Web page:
Any blood forming cells or lymphoid cells inside our body can turn into a leukaemia cell. Once this change has taken place, the leukaemia cells are not able to go through their normal process of maturing. They might reproduce too quickly, but in a majority of cases the issue is that they don’t mature die when they should. They end up surviving and increasing in number, often over-crowding normal bone marrow cells, leading to low counts of normal blood cells.
Over the passage of time, leukaemia cells spread into the bloodstream and spread out to organs in the body from where they prevent other cells from functioning the way they should.
Mentioned below are the three most chronic cases of Leukaemia –
Chronic Myeloid Leukaemia (CML)
It is also known as chronic myelogenous leukaemia, and it is a type of cancer which originates in the blood forming cells of a person’s bone marrow and invades their blood stream. In CML, the leukaemia cells build up in high numbers within the body over a period of time, but a lot of people show no symptoms for at least a few years until after the disease has developed. The cells can sometimes invade other parts of the body, including a person’s spleen. It can also convert into an acute leukaemia which can invade almost any organ in the body.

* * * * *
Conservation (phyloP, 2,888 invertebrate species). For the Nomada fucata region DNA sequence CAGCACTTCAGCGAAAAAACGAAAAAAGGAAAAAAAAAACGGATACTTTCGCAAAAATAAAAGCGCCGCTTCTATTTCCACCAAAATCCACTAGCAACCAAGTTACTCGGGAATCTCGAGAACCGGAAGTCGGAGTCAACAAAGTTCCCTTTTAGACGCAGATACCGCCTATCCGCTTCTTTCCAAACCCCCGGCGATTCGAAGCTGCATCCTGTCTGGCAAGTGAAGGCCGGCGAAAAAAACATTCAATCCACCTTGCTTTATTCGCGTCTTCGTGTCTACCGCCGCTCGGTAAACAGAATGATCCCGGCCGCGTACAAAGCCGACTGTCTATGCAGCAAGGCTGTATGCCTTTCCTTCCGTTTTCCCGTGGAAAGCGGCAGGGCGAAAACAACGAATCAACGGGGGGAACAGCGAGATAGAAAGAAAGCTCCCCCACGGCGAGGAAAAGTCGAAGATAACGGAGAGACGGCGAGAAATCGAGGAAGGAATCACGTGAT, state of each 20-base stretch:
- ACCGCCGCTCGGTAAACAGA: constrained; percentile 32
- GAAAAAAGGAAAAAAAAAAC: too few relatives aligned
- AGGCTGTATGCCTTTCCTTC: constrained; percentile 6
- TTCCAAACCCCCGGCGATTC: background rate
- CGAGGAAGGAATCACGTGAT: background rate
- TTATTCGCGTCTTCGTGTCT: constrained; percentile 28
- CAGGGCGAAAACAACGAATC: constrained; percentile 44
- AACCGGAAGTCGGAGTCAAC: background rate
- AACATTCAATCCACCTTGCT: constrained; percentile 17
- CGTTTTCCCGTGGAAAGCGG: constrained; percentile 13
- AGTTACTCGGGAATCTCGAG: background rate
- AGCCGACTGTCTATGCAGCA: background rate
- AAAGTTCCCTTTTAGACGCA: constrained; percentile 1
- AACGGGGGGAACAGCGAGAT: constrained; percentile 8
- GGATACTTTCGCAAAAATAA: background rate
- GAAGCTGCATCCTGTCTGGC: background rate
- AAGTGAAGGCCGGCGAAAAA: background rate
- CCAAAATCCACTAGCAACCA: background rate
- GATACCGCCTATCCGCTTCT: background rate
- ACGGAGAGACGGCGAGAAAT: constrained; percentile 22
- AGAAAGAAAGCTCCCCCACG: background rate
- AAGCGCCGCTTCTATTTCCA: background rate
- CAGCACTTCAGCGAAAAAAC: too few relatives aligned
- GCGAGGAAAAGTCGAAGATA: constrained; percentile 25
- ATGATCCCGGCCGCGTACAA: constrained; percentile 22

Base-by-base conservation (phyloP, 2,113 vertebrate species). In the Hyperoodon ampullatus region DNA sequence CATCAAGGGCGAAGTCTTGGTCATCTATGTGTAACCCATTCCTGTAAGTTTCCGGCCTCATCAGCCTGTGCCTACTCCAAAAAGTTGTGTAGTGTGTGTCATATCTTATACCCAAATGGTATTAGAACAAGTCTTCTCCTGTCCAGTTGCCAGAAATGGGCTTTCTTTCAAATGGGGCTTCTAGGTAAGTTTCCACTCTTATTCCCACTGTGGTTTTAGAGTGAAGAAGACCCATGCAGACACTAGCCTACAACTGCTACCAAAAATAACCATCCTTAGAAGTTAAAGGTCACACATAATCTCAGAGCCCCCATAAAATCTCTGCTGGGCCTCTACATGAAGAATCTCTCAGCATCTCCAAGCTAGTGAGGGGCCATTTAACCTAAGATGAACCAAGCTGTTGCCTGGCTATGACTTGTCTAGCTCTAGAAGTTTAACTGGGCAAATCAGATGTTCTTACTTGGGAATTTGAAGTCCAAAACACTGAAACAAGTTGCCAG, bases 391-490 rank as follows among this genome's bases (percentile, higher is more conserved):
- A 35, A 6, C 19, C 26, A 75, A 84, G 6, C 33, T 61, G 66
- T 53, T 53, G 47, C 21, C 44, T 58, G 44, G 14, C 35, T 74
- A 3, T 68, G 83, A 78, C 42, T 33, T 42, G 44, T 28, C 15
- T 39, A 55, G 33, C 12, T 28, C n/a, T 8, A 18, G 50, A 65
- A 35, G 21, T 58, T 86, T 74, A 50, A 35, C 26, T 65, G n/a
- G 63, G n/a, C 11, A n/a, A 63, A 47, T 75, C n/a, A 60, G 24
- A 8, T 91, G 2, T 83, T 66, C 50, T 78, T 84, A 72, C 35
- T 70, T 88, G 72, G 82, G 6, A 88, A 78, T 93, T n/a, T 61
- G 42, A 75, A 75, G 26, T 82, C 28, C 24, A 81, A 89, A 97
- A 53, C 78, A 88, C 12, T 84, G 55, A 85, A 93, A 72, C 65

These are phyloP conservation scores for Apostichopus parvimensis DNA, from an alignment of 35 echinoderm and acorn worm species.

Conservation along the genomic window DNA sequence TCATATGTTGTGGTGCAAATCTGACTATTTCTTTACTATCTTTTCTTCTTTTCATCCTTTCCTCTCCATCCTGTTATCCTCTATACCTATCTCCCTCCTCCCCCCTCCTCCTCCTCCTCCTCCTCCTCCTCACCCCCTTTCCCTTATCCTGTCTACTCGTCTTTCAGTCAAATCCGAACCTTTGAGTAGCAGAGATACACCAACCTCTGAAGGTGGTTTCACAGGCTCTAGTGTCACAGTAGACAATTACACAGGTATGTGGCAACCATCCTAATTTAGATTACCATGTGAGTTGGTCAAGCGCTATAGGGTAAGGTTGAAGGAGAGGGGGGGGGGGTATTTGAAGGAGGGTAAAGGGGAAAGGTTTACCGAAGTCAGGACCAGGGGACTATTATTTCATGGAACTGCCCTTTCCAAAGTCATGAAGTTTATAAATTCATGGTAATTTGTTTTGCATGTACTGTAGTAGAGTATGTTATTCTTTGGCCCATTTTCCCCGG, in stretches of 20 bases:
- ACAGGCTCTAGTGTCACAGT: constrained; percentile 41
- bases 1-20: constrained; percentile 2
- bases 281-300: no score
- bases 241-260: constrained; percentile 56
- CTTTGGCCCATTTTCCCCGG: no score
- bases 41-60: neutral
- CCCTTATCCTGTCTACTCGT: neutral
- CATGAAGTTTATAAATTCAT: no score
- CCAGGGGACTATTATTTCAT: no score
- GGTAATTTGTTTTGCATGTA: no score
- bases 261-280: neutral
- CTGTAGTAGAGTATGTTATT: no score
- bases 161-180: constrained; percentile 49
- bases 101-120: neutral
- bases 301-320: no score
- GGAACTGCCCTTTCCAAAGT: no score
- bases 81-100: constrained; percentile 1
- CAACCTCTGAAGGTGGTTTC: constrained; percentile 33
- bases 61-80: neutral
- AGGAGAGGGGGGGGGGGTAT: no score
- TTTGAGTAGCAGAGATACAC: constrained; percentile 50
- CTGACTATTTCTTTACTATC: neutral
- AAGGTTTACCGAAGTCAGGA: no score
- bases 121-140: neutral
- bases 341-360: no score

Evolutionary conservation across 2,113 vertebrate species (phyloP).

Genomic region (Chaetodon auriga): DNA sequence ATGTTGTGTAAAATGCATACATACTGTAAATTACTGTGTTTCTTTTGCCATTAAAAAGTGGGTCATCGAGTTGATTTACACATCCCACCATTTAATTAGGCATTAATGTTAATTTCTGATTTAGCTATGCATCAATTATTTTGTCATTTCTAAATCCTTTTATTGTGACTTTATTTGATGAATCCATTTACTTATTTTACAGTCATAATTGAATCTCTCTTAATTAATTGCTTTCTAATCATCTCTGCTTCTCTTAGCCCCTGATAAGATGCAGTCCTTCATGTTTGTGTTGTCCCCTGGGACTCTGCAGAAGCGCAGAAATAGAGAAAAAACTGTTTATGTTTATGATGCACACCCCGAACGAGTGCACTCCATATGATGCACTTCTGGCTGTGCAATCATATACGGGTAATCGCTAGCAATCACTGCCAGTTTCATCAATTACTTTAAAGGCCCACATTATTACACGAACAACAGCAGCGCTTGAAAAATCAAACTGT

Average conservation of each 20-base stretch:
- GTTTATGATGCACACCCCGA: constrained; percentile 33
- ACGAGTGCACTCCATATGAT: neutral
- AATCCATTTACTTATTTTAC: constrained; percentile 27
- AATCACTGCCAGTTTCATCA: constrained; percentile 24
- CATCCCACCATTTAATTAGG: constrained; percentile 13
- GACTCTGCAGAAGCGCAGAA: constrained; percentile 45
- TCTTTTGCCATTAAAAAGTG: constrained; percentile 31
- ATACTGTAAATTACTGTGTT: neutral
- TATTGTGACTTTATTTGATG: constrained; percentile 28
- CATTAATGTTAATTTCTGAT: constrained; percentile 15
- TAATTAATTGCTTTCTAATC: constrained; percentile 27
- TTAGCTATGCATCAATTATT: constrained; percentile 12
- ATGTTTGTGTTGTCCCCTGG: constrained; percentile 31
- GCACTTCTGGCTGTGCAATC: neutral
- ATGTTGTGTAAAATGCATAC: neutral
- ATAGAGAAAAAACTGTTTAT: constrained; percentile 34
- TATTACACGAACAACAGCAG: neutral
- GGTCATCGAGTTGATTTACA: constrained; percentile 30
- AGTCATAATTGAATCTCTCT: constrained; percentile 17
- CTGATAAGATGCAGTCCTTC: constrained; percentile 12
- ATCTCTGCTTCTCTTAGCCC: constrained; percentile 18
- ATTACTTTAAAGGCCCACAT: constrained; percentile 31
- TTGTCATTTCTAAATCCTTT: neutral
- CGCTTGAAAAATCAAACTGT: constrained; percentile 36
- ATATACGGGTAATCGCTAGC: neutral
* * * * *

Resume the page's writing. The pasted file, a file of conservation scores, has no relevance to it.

A majority of cases of Chronic Myeloid Leukaemia occur in adults, but in rare cases it can occur in children too. The treatment is the same for adults as it is for children.
Chronic Lymphatic Leukaemia (CLL)
This is an extremely common type of leukaemia and it involves the appearance of matured defective neoplastic lymphocytes that have an abnormally long life span. The bone marrow, spleen, peripheral blood and lymph nodes are infiltrated in this disease. Its symptoms can either be absent or might include hepatomegaly, lymphadenopathy or nonspecific symptoms which can also be attributed to anaemia and immuno-suppression. Diagnosis of this cancer is done by the examination of peripheral blood smear and the bone marrow aspirate.
Cases of Chronic Lymphatic Leukaemia increase with age. About 3/4th of cases diagnosed are in patients over the ages of 60, with the disease being twice as common in men.
Although this cancer is progressive in nature, some patients may be devoid of symptoms for years. Therapy is not advised until the symptoms appear. Curing it is usually is not possible, which is treatment attempts to simply prolong the life of the patient. Supportive care may include the transfusion of packed Red Blood Cells (or sometimes erythropoietin injections for anaemia)
Venous Thrombo Embolism (VTE)
This is a blood clot (called a thrombus) which forms within a vein. Thrombosis is a term used for a blood clot which occurs inside a blood vessel. The most common type of VTE is a deep vein thrombosis (called DVT), which is a blood clot deep within the veins of the leg. If the thrombus breaks off (this process is called embolizing) and starts flowing towards the lungs, it can turn into a life-threatening blood clot in the lungs called a pulmonary embolism (PE).
An inflammatory reaction is usually present in this condition, generally in the superficial veins.
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